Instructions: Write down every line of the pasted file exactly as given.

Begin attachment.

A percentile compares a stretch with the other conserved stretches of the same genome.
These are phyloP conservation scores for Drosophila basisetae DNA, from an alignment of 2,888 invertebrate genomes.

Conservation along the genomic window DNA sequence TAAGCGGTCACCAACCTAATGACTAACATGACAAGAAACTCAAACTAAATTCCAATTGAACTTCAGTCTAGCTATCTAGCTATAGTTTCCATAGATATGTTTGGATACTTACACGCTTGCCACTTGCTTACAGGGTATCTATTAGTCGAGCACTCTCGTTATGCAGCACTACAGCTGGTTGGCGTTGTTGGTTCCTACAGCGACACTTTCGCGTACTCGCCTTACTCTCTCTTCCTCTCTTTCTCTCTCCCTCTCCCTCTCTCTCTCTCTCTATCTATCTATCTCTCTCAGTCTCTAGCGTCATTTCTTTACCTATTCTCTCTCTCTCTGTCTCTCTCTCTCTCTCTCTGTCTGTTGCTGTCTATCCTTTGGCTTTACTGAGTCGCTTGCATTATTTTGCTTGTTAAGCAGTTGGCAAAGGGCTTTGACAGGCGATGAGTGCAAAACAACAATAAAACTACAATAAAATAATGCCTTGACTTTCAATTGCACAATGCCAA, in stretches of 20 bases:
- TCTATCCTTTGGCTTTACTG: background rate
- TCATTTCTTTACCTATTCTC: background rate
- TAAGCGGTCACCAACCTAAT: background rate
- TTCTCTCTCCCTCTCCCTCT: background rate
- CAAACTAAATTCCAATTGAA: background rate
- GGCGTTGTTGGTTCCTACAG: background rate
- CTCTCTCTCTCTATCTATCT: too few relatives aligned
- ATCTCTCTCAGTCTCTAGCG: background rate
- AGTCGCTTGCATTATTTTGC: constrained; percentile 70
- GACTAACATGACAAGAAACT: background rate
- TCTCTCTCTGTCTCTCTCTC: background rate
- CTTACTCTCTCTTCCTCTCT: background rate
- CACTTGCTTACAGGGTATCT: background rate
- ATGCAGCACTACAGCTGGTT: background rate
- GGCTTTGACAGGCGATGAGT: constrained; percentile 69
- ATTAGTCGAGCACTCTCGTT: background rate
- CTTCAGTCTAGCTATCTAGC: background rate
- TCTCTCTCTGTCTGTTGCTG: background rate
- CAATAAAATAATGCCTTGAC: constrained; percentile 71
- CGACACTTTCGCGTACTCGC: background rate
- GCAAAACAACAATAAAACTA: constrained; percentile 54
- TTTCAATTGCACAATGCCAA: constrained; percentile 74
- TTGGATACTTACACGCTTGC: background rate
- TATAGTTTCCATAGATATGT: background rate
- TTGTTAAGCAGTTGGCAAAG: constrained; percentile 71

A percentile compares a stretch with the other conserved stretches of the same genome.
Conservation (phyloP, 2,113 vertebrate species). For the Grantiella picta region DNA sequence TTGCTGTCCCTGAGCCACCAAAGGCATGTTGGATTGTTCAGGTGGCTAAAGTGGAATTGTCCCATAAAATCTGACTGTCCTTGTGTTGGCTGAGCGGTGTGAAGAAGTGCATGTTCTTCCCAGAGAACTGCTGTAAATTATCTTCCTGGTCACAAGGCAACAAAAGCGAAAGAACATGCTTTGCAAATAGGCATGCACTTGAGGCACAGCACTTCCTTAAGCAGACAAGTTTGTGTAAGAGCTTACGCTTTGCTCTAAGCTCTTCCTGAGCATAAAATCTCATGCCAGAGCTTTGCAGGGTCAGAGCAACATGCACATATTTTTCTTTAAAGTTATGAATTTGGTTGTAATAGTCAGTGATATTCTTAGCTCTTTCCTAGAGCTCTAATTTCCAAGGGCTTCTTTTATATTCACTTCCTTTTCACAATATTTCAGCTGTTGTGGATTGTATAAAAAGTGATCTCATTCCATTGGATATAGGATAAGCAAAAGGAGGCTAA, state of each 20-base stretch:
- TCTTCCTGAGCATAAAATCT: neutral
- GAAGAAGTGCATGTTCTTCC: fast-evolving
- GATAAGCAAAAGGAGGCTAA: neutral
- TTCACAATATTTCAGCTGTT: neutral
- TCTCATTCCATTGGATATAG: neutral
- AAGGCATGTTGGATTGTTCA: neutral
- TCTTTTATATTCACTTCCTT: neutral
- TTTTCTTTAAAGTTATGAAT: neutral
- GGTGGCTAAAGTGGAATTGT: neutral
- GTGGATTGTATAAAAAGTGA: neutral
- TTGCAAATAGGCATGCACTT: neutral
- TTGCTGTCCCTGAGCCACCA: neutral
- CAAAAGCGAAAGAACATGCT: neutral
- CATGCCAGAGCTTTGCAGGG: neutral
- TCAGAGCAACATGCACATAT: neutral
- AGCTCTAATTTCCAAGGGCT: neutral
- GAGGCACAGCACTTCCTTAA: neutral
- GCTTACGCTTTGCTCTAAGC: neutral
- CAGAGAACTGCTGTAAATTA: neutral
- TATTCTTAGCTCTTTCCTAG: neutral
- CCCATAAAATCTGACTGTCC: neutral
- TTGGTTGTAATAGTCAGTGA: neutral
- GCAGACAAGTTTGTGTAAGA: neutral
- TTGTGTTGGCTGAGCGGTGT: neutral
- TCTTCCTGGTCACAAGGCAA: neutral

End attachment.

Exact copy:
A percentile compares a stretch with the other conserved stretches of the same genome.
These are phyloP conservation scores for Drosophila basisetae DNA, from an alignment of 2,888 invertebrate genomes.

Conservation along the genomic window DNA sequence TAAGCGGTCACCAACCTAATGACTAACATGACAAGAAACTCAAACTAAATTCCAATTGAACTTCAGTCTAGCTATCTAGCTATAGTTTCCATAGATATGTTTGGATACTTACACGCTTGCCACTTGCTTACAGGGTATCTATTAGTCGAGCACTCTCGTTATGCAGCACTACAGCTGGTTGGCGTTGTTGGTTCCTACAGCGACACTTTCGCGTACTCGCCTTACTCTCTCTTCCTCTCTTTCTCTCTCCCTCTCCCTCTCTCTCTCTCTCTATCTATCTATCTCTCTCAGTCTCTAGCGTCATTTCTTTACCTATTCTCTCTCTCTCTGTCTCTCTCTCTCTCTCTCTGTCTGTTGCTGTCTATCCTTTGGCTTTACTGAGTCGCTTGCATTATTTTGCTTGTTAAGCAGTTGGCAAAGGGCTTTGACAGGCGATGAGTGCAAAACAACAATAAAACTACAATAAAATAATGCCTTGACTTTCAATTGCACAATGCCAA, in stretches of 20 bases:
- TCTATCCTTTGGCTTTACTG: background rate
- TCATTTCTTTACCTATTCTC: background rate
- TAAGCGGTCACCAACCTAAT: background rate
- TTCTCTCTCCCTCTCCCTCT: background rate
- CAAACTAAATTCCAATTGAA: background rate
- GGCGTTGTTGGTTCCTACAG: background rate
- CTCTCTCTCTCTATCTATCT: too few relatives aligned
- ATCTCTCTCAGTCTCTAGCG: background rate
- AGTCGCTTGCATTATTTTGC: constrained; percentile 70
- GACTAACATGACAAGAAACT: background rate
- TCTCTCTCTGTCTCTCTCTC: background rate
- CTTACTCTCTCTTCCTCTCT: background rate
- CACTTGCTTACAGGGTATCT: background rate
- ATGCAGCACTACAGCTGGTT: background rate
- GGCTTTGACAGGCGATGAGT: constrained; percentile 69
- ATTAGTCGAGCACTCTCGTT: background rate
- CTTCAGTCTAGCTATCTAGC: background rate
- TCTCTCTCTGTCTGTTGCTG: background rate
- CAATAAAATAATGCCTTGAC: constrained; percentile 71
- CGACACTTTCGCGTACTCGC: background rate
- GCAAAACAACAATAAAACTA: constrained; percentile 54
- TTTCAATTGCACAATGCCAA: constrained; percentile 74
- TTGGATACTTACACGCTTGC: background rate
- TATAGTTTCCATAGATATGT: background rate
- TTGTTAAGCAGTTGGCAAAG: constrained; percentile 71

A percentile compares a stretch with the other conserved stretches of the same genome.
Conservation (phyloP, 2,113 vertebrate species). For the Grantiella picta region DNA sequence TTGCTGTCCCTGAGCCACCAAAGGCATGTTGGATTGTTCAGGTGGCTAAAGTGGAATTGTCCCATAAAATCTGACTGTCCTTGTGTTGGCTGAGCGGTGTGAAGAAGTGCATGTTCTTCCCAGAGAACTGCTGTAAATTATCTTCCTGGTCACAAGGCAACAAAAGCGAAAGAACATGCTTTGCAAATAGGCATGCACTTGAGGCACAGCACTTCCTTAAGCAGACAAGTTTGTGTAAGAGCTTACGCTTTGCTCTAAGCTCTTCCTGAGCATAAAATCTCATGCCAGAGCTTTGCAGGGTCAGAGCAACATGCACATATTTTTCTTTAAAGTTATGAATTTGGTTGTAATAGTCAGTGATATTCTTAGCTCTTTCCTAGAGCTCTAATTTCCAAGGGCTTCTTTTATATTCACTTCCTTTTCACAATATTTCAGCTGTTGTGGATTGTATAAAAAGTGATCTCATTCCATTGGATATAGGATAAGCAAAAGGAGGCTAA, state of each 20-base stretch:
- TCTTCCTGAGCATAAAATCT: neutral
- GAAGAAGTGCATGTTCTTCC: fast-evolving
- GATAAGCAAAAGGAGGCTAA: neutral
- TTCACAATATTTCAGCTGTT: neutral
- TCTCATTCCATTGGATATAG: neutral
- AAGGCATGTTGGATTGTTCA: neutral
- TCTTTTATATTCACTTCCTT: neutral
- TTTTCTTTAAAGTTATGAAT: neutral
- GGTGGCTAAAGTGGAATTGT: neutral
- GTGGATTGTATAAAAAGTGA: neutral
- TTGCAAATAGGCATGCACTT: neutral
- TTGCTGTCCCTGAGCCACCA: neutral
- CAAAAGCGAAAGAACATGCT: neutral
- CATGCCAGAGCTTTGCAGGG: neutral
- TCAGAGCAACATGCACATAT: neutral
- AGCTCTAATTTCCAAGGGCT: neutral
- GAGGCACAGCACTTCCTTAA: neutral
- GCTTACGCTTTGCTCTAAGC: neutral
- CAGAGAACTGCTGTAAATTA: neutral
- TATTCTTAGCTCTTTCCTAG: neutral
- CCCATAAAATCTGACTGTCC: neutral
- TTGGTTGTAATAGTCAGTGA: neutral
- GCAGACAAGTTTGTGTAAGA: neutral
- TTGTGTTGGCTGAGCGGTGT: neutral
- TCTTCCTGGTCACAAGGCAA: neutral